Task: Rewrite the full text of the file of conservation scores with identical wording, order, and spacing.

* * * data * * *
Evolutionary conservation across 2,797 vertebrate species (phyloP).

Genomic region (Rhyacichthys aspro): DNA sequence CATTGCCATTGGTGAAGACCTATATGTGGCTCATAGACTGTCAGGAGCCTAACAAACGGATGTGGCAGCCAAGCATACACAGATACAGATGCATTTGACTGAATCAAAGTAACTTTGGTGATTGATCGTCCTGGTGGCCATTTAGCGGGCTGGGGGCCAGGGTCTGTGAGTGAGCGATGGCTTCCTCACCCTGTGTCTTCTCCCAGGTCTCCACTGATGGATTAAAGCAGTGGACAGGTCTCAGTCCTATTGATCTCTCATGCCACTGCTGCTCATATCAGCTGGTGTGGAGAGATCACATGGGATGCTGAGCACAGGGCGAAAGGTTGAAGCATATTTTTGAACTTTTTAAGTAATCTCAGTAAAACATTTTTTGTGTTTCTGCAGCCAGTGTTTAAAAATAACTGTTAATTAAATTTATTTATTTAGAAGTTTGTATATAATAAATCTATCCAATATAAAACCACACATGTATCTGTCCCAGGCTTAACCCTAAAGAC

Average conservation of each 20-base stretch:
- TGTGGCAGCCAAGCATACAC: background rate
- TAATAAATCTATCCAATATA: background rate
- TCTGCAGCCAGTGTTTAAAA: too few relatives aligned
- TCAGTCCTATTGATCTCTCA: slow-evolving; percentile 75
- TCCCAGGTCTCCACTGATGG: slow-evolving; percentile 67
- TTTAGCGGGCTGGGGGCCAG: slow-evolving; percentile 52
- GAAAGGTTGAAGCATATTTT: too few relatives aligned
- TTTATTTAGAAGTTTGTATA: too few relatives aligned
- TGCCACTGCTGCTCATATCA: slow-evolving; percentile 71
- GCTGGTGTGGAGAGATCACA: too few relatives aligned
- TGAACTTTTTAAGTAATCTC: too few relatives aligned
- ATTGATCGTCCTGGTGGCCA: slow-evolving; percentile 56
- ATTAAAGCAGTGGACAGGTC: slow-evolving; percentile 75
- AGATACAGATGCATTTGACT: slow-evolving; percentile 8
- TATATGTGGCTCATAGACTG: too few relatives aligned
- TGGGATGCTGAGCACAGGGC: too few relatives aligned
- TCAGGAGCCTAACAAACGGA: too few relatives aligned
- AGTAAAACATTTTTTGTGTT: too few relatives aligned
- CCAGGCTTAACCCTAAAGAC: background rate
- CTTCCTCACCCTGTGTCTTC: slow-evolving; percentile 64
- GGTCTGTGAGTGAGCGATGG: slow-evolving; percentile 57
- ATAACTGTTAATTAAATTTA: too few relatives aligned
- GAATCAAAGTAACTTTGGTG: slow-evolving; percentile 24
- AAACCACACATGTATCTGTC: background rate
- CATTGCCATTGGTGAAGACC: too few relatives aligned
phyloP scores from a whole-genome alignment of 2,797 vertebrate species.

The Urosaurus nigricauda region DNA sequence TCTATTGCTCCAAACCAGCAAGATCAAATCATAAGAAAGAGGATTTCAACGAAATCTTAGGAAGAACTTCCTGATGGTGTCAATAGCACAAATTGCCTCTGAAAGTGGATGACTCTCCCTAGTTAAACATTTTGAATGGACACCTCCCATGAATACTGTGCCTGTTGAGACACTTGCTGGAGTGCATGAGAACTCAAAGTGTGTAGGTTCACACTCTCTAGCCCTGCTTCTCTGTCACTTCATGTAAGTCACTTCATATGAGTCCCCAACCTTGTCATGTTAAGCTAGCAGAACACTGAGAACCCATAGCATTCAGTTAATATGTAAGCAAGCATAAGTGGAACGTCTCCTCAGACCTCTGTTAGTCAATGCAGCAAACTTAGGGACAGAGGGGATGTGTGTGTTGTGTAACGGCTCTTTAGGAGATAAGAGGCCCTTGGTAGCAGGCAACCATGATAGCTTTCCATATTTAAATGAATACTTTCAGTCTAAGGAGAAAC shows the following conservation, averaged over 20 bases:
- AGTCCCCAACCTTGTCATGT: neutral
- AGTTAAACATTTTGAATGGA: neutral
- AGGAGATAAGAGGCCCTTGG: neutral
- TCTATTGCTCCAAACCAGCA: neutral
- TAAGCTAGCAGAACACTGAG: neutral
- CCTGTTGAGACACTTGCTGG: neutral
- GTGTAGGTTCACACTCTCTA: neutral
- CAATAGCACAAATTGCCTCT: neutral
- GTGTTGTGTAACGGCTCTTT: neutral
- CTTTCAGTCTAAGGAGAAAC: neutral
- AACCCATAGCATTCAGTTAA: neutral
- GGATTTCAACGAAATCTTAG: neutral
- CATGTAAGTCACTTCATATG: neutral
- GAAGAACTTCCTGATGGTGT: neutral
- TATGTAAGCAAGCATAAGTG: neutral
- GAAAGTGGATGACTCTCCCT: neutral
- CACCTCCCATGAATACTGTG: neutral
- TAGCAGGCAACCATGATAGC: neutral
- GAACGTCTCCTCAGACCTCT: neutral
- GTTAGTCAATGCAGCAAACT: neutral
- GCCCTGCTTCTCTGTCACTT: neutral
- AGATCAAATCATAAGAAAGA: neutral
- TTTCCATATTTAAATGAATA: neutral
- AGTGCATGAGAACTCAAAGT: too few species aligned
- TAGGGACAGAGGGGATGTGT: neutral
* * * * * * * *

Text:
Evolutionary conservation across 2,797 vertebrate species (phyloP).

Genomic region (Rhyacichthys aspro): DNA sequence CATTGCCATTGGTGAAGACCTATATGTGGCTCATAGACTGTCAGGAGCCTAACAAACGGATGTGGCAGCCAAGCATACACAGATACAGATGCATTTGACTGAATCAAAGTAACTTTGGTGATTGATCGTCCTGGTGGCCATTTAGCGGGCTGGGGGCCAGGGTCTGTGAGTGAGCGATGGCTTCCTCACCCTGTGTCTTCTCCCAGGTCTCCACTGATGGATTAAAGCAGTGGACAGGTCTCAGTCCTATTGATCTCTCATGCCACTGCTGCTCATATCAGCTGGTGTGGAGAGATCACATGGGATGCTGAGCACAGGGCGAAAGGTTGAAGCATATTTTTGAACTTTTTAAGTAATCTCAGTAAAACATTTTTTGTGTTTCTGCAGCCAGTGTTTAAAAATAACTGTTAATTAAATTTATTTATTTAGAAGTTTGTATATAATAAATCTATCCAATATAAAACCACACATGTATCTGTCCCAGGCTTAACCCTAAAGAC

Average conservation of each 20-base stretch:
- TGTGGCAGCCAAGCATACAC: background rate
- TAATAAATCTATCCAATATA: background rate
- TCTGCAGCCAGTGTTTAAAA: too few relatives aligned
- TCAGTCCTATTGATCTCTCA: slow-evolving; percentile 75
- TCCCAGGTCTCCACTGATGG: slow-evolving; percentile 67
- TTTAGCGGGCTGGGGGCCAG: slow-evolving; percentile 52
- GAAAGGTTGAAGCATATTTT: too few relatives aligned
- TTTATTTAGAAGTTTGTATA: too few relatives aligned
- TGCCACTGCTGCTCATATCA: slow-evolving; percentile 71
- GCTGGTGTGGAGAGATCACA: too few relatives aligned
- TGAACTTTTTAAGTAATCTC: too few relatives aligned
- ATTGATCGTCCTGGTGGCCA: slow-evolving; percentile 56
- ATTAAAGCAGTGGACAGGTC: slow-evolving; percentile 75
- AGATACAGATGCATTTGACT: slow-evolving; percentile 8
- TATATGTGGCTCATAGACTG: too few relatives aligned
- TGGGATGCTGAGCACAGGGC: too few relatives aligned
- TCAGGAGCCTAACAAACGGA: too few relatives aligned
- AGTAAAACATTTTTTGTGTT: too few relatives aligned
- CCAGGCTTAACCCTAAAGAC: background rate
- CTTCCTCACCCTGTGTCTTC: slow-evolving; percentile 64
- GGTCTGTGAGTGAGCGATGG: slow-evolving; percentile 57
- ATAACTGTTAATTAAATTTA: too few relatives aligned
- GAATCAAAGTAACTTTGGTG: slow-evolving; percentile 24
- AAACCACACATGTATCTGTC: background rate
- CATTGCCATTGGTGAAGACC: too few relatives aligned
phyloP scores from a whole-genome alignment of 2,797 vertebrate species.

The Urosaurus nigricauda region DNA sequence TCTATTGCTCCAAACCAGCAAGATCAAATCATAAGAAAGAGGATTTCAACGAAATCTTAGGAAGAACTTCCTGATGGTGTCAATAGCACAAATTGCCTCTGAAAGTGGATGACTCTCCCTAGTTAAACATTTTGAATGGACACCTCCCATGAATACTGTGCCTGTTGAGACACTTGCTGGAGTGCATGAGAACTCAAAGTGTGTAGGTTCACACTCTCTAGCCCTGCTTCTCTGTCACTTCATGTAAGTCACTTCATATGAGTCCCCAACCTTGTCATGTTAAGCTAGCAGAACACTGAGAACCCATAGCATTCAGTTAATATGTAAGCAAGCATAAGTGGAACGTCTCCTCAGACCTCTGTTAGTCAATGCAGCAAACTTAGGGACAGAGGGGATGTGTGTGTTGTGTAACGGCTCTTTAGGAGATAAGAGGCCCTTGGTAGCAGGCAACCATGATAGCTTTCCATATTTAAATGAATACTTTCAGTCTAAGGAGAAAC shows the following conservation, averaged over 20 bases:
- AGTCCCCAACCTTGTCATGT: neutral
- AGTTAAACATTTTGAATGGA: neutral
- AGGAGATAAGAGGCCCTTGG: neutral
- TCTATTGCTCCAAACCAGCA: neutral
- TAAGCTAGCAGAACACTGAG: neutral
- CCTGTTGAGACACTTGCTGG: neutral
- GTGTAGGTTCACACTCTCTA: neutral
- CAATAGCACAAATTGCCTCT: neutral
- GTGTTGTGTAACGGCTCTTT: neutral
- CTTTCAGTCTAAGGAGAAAC: neutral
- AACCCATAGCATTCAGTTAA: neutral
- GGATTTCAACGAAATCTTAG: neutral
- CATGTAAGTCACTTCATATG: neutral
- GAAGAACTTCCTGATGGTGT: neutral
- TATGTAAGCAAGCATAAGTG: neutral
- GAAAGTGGATGACTCTCCCT: neutral
- CACCTCCCATGAATACTGTG: neutral
- TAGCAGGCAACCATGATAGC: neutral
- GAACGTCTCCTCAGACCTCT: neutral
- GTTAGTCAATGCAGCAAACT: neutral
- GCCCTGCTTCTCTGTCACTT: neutral
- AGATCAAATCATAAGAAAGA: neutral
- TTTCCATATTTAAATGAATA: neutral
- AGTGCATGAGAACTCAAAGT: too few species aligned
- TAGGGACAGAGGGGATGTGT: neutral